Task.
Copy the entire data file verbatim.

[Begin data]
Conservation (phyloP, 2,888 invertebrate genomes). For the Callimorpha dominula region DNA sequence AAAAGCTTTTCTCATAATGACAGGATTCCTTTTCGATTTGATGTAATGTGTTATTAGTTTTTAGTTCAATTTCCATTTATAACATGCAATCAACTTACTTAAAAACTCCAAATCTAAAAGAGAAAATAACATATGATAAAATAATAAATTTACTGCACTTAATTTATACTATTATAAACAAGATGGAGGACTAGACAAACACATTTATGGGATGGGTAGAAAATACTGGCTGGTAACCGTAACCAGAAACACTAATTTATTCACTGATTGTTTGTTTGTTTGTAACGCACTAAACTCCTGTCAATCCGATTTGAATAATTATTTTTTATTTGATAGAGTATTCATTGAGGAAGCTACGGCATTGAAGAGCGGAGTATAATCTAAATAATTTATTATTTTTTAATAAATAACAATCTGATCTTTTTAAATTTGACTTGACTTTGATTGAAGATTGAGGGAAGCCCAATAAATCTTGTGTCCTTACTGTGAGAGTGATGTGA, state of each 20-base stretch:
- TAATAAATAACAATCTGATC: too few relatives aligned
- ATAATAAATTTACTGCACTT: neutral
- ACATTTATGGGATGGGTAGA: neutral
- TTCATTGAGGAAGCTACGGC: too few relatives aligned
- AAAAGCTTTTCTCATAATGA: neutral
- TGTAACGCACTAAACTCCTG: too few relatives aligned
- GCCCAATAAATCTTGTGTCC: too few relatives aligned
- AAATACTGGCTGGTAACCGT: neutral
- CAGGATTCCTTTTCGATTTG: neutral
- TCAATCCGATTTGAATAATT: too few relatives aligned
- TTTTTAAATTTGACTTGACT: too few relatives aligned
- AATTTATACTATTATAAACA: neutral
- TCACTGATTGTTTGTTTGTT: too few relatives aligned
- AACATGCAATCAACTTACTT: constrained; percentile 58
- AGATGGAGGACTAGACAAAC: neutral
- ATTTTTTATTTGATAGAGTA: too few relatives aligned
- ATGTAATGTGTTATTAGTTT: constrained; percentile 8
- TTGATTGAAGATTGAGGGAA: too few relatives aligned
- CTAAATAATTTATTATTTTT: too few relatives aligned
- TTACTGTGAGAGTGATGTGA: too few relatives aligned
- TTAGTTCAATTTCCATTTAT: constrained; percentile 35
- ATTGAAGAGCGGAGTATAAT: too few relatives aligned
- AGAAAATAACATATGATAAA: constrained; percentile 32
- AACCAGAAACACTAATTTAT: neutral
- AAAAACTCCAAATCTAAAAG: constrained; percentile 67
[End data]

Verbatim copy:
Conservation (phyloP, 2,888 invertebrate genomes). For the Callimorpha dominula region DNA sequence AAAAGCTTTTCTCATAATGACAGGATTCCTTTTCGATTTGATGTAATGTGTTATTAGTTTTTAGTTCAATTTCCATTTATAACATGCAATCAACTTACTTAAAAACTCCAAATCTAAAAGAGAAAATAACATATGATAAAATAATAAATTTACTGCACTTAATTTATACTATTATAAACAAGATGGAGGACTAGACAAACACATTTATGGGATGGGTAGAAAATACTGGCTGGTAACCGTAACCAGAAACACTAATTTATTCACTGATTGTTTGTTTGTTTGTAACGCACTAAACTCCTGTCAATCCGATTTGAATAATTATTTTTTATTTGATAGAGTATTCATTGAGGAAGCTACGGCATTGAAGAGCGGAGTATAATCTAAATAATTTATTATTTTTTAATAAATAACAATCTGATCTTTTTAAATTTGACTTGACTTTGATTGAAGATTGAGGGAAGCCCAATAAATCTTGTGTCCTTACTGTGAGAGTGATGTGA, state of each 20-base stretch:
- TAATAAATAACAATCTGATC: too few relatives aligned
- ATAATAAATTTACTGCACTT: neutral
- ACATTTATGGGATGGGTAGA: neutral
- TTCATTGAGGAAGCTACGGC: too few relatives aligned
- AAAAGCTTTTCTCATAATGA: neutral
- TGTAACGCACTAAACTCCTG: too few relatives aligned
- GCCCAATAAATCTTGTGTCC: too few relatives aligned
- AAATACTGGCTGGTAACCGT: neutral
- CAGGATTCCTTTTCGATTTG: neutral
- TCAATCCGATTTGAATAATT: too few relatives aligned
- TTTTTAAATTTGACTTGACT: too few relatives aligned
- AATTTATACTATTATAAACA: neutral
- TCACTGATTGTTTGTTTGTT: too few relatives aligned
- AACATGCAATCAACTTACTT: constrained; percentile 58
- AGATGGAGGACTAGACAAAC: neutral
- ATTTTTTATTTGATAGAGTA: too few relatives aligned
- ATGTAATGTGTTATTAGTTT: constrained; percentile 8
- TTGATTGAAGATTGAGGGAA: too few relatives aligned
- CTAAATAATTTATTATTTTT: too few relatives aligned
- TTACTGTGAGAGTGATGTGA: too few relatives aligned
- TTAGTTCAATTTCCATTTAT: constrained; percentile 35
- ATTGAAGAGCGGAGTATAAT: too few relatives aligned
- AGAAAATAACATATGATAAA: constrained; percentile 32
- AACCAGAAACACTAATTTAT: neutral
- AAAAACTCCAAATCTAAAAG: constrained; percentile 67